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Boxes, Bans, and Hiring on the Books

Boxes, Bans, and Hiring on the Books

Nearly one in three American adults has a criminal record listed in the FBI’s master criminal database. And a criminal record can prevent someone from obtaining employment. This pricey problem affects everyone.
But the hiring is already too onerous, so adding more laws for employers to comply with is not the solution. Instead, we should repeal unnecessary laws and rules restricting employers. Our local legislators have filed an excellent bill to do exactly that.

Hiring “On the Books” is Hard

Do you want to hire someone to work for you (or even to just watch your kids, clean your house, or take care of your yard)? Boy, does the government have some hoops for you!
The first political story that piqued my interest growing up was the “Nannygate” scandal in 1993, when President Bill Clinton’s first two choices to be the nation’s first female attorney general — Zoe Baird and Kimba Wood — had to be withdrawn, Baird’s after revelations that she hadn’t paid her nanny’s payroll taxes.*
When the time came for me to need child care, I wanted to avoid that mommy trap. I was an attorney and a CPA, so I thought it would be easy for me to hire someone to watch our baby “on the books.” It was not.
If one wants to employ another person, the law requires that you (partial list):
– Apply for employer ID numbers from both federal and state government
– Fill out W-4 and I-9 forms for each employee
– For every paycheck, calculate and withhold or pay appropriate amounts for:
+ Federal and state income tax,
+ FICA (social security tax and medicare tax)
– Regularly submit reports to and pay the state and federal government
– Retain required records (which are subject to audit by half a dozen government agencies)
I eventually had to hire professional help to make sure I kept up with all of this. (Note: those who do not follow these laws and just pay cash “under the table,” or illegally, aren’t burdened by all the extra expenses and time-consuming paperwork.)
Ten years later, I’m still appalled that we expect everyone to go through such a complex and burdensome process just to give another person a job in America.

Columbia’s “Ban the Box”

The last thing we should be doing at the local level is to make it even harder on those who want to create jobs in our community. But that’s precisely what Columbia did by enacting a “ban the box” policy in 2014.
“Ban the Box” is the colloquial term for five ordinances comprising the “Employment Opportunities for Qualified Applicants” article in chapter 12 of Columbia’s Code of Ordinances. The box in question is the box on employment applications that asks if applicants have ever had a criminal record. These ordinances don’t just ban the box, though; they forbid would-be employers from even seeking information about a job applicant’s criminal background prior to making a conditional offer of employment. So, it’s now illegal to look up a babysitter on Casenet prior to asking her to watch your kids. And those who violate Columbia’s “ban the box” ordinances may be charged and convicted with a misdemeanor punishable by up to a $1,000 fine and/or 30 days in jail!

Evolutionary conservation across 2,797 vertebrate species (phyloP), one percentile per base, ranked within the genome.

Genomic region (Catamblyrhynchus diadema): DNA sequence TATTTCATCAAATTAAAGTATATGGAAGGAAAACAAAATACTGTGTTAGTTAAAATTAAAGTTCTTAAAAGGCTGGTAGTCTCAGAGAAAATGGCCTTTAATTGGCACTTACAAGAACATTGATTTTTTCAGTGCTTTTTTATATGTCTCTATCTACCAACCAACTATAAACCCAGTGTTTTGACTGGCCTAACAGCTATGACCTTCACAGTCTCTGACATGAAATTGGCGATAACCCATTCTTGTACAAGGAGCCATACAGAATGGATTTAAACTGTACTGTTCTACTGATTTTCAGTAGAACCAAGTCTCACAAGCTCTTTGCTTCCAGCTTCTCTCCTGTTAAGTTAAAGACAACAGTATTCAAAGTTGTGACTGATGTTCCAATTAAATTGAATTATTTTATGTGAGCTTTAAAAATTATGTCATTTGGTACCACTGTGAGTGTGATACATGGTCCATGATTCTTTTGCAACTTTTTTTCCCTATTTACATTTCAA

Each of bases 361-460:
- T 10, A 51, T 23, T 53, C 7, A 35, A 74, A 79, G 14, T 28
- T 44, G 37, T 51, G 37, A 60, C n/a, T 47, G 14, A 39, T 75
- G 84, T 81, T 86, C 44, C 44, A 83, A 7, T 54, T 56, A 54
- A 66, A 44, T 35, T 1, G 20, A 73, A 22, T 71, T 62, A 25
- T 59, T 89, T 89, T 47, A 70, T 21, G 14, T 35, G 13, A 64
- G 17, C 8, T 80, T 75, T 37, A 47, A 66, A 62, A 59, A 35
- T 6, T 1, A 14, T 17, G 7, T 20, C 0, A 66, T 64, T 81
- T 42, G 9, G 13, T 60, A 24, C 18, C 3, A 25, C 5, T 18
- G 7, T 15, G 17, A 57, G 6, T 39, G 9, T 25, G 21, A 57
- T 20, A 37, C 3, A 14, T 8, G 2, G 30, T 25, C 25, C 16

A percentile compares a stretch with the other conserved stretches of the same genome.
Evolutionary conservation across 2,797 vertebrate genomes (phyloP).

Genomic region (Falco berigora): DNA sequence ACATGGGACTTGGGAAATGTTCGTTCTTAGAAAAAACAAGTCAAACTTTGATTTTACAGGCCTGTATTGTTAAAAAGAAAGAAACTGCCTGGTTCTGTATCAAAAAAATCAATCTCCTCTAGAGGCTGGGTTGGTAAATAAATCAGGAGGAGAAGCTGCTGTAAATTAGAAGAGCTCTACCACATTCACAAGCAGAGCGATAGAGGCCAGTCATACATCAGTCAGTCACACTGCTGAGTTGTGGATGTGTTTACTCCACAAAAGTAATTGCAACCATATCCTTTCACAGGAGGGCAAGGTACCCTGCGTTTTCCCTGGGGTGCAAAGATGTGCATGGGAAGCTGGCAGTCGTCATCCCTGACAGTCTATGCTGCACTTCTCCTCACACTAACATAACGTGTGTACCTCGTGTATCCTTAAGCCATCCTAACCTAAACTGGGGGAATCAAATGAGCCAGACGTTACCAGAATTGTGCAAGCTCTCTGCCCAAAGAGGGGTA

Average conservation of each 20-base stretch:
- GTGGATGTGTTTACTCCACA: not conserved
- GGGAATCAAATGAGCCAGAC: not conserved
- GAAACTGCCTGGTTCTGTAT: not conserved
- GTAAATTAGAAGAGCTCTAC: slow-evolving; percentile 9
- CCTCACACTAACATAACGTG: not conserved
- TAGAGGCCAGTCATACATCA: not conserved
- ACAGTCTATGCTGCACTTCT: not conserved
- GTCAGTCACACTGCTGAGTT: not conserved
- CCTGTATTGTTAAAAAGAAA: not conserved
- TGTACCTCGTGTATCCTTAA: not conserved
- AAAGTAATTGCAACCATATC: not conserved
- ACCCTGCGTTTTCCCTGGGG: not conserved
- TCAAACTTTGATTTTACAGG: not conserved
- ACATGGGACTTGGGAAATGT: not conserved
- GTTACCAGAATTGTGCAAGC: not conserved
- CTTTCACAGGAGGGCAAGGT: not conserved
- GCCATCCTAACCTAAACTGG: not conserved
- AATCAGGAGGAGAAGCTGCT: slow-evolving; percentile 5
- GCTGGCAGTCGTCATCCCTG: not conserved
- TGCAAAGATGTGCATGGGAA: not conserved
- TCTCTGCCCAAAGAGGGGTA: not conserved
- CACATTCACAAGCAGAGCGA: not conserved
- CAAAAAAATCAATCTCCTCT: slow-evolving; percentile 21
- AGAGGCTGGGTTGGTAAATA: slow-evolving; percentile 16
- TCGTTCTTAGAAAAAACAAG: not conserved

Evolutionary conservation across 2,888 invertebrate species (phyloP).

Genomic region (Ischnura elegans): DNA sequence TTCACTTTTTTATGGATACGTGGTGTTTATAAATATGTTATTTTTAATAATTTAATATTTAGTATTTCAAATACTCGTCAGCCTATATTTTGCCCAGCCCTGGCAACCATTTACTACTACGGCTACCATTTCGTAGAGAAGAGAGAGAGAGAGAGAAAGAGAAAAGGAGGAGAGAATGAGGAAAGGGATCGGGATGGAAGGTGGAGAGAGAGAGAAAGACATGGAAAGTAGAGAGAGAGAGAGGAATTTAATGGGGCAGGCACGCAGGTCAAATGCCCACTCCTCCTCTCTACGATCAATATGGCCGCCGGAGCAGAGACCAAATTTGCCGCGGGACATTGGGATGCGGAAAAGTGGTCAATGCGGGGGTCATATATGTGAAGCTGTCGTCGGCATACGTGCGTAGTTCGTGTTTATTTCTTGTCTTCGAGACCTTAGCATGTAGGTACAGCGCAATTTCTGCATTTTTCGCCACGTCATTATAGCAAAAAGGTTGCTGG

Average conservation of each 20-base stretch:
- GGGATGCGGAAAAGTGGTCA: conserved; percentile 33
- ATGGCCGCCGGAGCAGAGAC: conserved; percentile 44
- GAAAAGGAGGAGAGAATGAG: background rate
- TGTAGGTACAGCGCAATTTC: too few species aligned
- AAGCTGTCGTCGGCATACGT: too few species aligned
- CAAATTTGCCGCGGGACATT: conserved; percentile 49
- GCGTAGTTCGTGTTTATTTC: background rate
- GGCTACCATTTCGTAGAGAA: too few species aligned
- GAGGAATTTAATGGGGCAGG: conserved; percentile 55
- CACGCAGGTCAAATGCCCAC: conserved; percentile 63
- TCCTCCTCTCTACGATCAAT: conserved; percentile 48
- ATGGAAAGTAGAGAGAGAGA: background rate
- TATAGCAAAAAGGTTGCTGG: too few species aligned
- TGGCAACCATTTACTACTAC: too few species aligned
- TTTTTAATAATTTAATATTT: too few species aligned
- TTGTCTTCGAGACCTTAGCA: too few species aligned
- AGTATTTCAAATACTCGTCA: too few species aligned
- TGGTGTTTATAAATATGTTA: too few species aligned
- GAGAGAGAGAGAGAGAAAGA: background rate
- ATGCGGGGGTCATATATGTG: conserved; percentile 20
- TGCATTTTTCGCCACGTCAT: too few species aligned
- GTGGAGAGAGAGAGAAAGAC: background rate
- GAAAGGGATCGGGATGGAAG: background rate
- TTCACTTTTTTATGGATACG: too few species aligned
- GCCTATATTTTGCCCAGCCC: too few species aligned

Ban the box (ironically) contributes yet another policy of overcriminalization and overincarceration that caused the very problem its proponents seek to fix. Further, it’s a disincentive for would-be employers to hire anyone in Columbia. And these ordinances do nothing to fix what’s really causing people with criminal records to be unable to find jobs: the government.

A Better Path: Employer Freedom

If we want people with criminal records to be able to find employment, we need to get rid of laws and rules that restrict employers from hiring them. After all, shouldn’t the person responsible for signing the paycheck have the freedom to decide who deserves a chance?
Big government, not boxes, is the problem. More employer freedom, not less, is the solution. Right now, the job options for felons in Mid-Missouri are pretty much limited to construction and fast-food. Statutes and regulations prohibit felons from participating in the sale of lottery tickets and alcohol. Thus, employers at gas stations, convenience stores, restaurants, bars, grocery stores, and more often don’t have the freedom to give a felons a chance.
But here’s the good news: two of our local legislators, Senator Caleb Rowden and Representative Cheri Toalson Reisch, have filed legislation (SB900 and HB2123) to get rid of the bans on felons selling lottery tickets and alcohol. If passed, there will be more employer freedom and more opportunities for everyone in Missouri. Rowden’s bill is also sponsored by Senator Kiki Curls, a Democrat from Kansas City. Toalson Reisch’s bill is co-sponsored by Republican representatives Sara Walsh, Chuck Bayse, Robert Cornejo, and Shamed Dogan, as well as Rep. Bruce Franks Jr., a Democrat from St. Louis.
MO Employer Freedom? Heck yeah! MO Bans? Um, no.
If you agree, please tweet, tag, email, and call your local legislators to let them know that you support SB900 and HB2123.
Jennifer Bukowsky is the former owner of the Bukowsky Law Firm and political writer. You can find her on Twitter at @EsqOnFire.
*Correction: An earlier version of this column stated that during the “Nannygate” scandal of 1993, President Bill Clinton’s first two choices to be the nation’s first female attorney general — Zoe Baird and Kimba Wood — had to be withdrawn after revelations that neither had paid their nanny’s payroll taxes. However, Wood did pay her nanny’s payroll taxes and withdrew from consideration for other reasons.

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